The longer the partial government shutdown continues, the tougher it is for the roughly 800,000 unpaid federal workers and an estimated half million unpaid federal contractors to make ends meet. Yet those in the private sector are being hurt, too, and to a much greater extent than the Trump administration had previously acknowledged.

This week, the president’s Council of Economic Advisers estimated the shutdown was slowing the U.S. economy by about one-eighth of 1 percent per week. That may not sound like much, but the effect is twice as great as the White House had previously suggested. Economists had projected growth to be anemic in the first quarter of 2019 even without a shutdown; if the impasse continues for another month or so, the economy could actually start to contract.

Standard & Poor’s put the shutdown’s cost to the U.S. economy at about $1.2 billion per week. At that rate, by the end of next week the shutdown will have cost the economy more than President Donald Trump has demanded for the longer, taller wall he wants along the Southern border — and for which he has kept much of the government shuttered.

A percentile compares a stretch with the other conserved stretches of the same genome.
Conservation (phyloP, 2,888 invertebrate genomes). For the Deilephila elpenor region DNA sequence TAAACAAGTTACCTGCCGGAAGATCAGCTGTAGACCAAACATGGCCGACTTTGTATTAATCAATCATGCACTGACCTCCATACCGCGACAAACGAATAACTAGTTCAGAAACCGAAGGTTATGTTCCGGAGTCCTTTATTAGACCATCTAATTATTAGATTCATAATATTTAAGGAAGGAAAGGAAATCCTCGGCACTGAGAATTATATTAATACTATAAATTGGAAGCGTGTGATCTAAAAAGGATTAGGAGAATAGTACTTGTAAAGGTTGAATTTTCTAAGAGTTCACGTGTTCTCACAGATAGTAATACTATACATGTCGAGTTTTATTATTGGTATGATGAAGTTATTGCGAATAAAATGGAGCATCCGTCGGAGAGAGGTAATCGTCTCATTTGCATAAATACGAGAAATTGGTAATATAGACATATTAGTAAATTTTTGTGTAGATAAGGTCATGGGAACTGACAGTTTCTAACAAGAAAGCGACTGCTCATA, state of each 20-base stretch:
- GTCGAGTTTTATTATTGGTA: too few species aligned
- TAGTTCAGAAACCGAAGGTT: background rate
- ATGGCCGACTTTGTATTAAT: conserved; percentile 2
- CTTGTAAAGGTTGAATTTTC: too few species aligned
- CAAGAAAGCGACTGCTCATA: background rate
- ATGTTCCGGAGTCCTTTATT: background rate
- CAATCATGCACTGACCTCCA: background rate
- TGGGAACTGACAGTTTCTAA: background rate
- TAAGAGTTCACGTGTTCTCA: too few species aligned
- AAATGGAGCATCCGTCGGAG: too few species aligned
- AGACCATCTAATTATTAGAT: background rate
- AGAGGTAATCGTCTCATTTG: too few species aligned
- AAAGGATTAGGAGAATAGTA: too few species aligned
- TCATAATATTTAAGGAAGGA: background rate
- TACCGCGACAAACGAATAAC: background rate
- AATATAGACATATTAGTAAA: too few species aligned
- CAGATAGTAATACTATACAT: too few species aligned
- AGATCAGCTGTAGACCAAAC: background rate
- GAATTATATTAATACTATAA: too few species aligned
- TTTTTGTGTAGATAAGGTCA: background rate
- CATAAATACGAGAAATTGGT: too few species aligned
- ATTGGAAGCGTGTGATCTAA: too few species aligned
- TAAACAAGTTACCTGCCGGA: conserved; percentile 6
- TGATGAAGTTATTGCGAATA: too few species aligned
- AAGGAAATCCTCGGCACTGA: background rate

That a prolonged shutdown could damage the economy should come as no surprise, considering that federal spending makes up 20 percent of the United States’ gross domestic product. Granted, much of that spending — including Social Security benefits, the military budget and Medicare — isn’t affected by the shutdown. But because of the sheer number of agencies, programs and contracts all across the country that have been cut off from the Treasury, the effects ripple far and wide as paychecks aren’t received or spent on food, clothing, entertainment, supplies and services.

The shutdown is just one of the headwinds blowing against the economy. The trade fights Trump has picked with much of the rest of the industrialized world are throwing sand in the global gears, contributing to a slowdown in such economies as China and Germany. Slower growth overseas typically means fewer U.S. exports and less growth at home. Meanwhile, the forces that had been boosting our economy — the new federal tax cut, high consumer confidence, a powerful bull market and exceptionally low interest rates — are petering out or, in the case of interest rates, reversing.

The president has taken obvious pride in the uptick in economic growth during his time in office. The shutdown threatens to end that growth. Trump should agree to end the shutdown and carry on his idiotic fight for a wasteful, ineffective wall project without inflicting so much collateral damage on the U.S. economy.

FROM AN EDITORIAL IN THE LOS ANGELES TIMES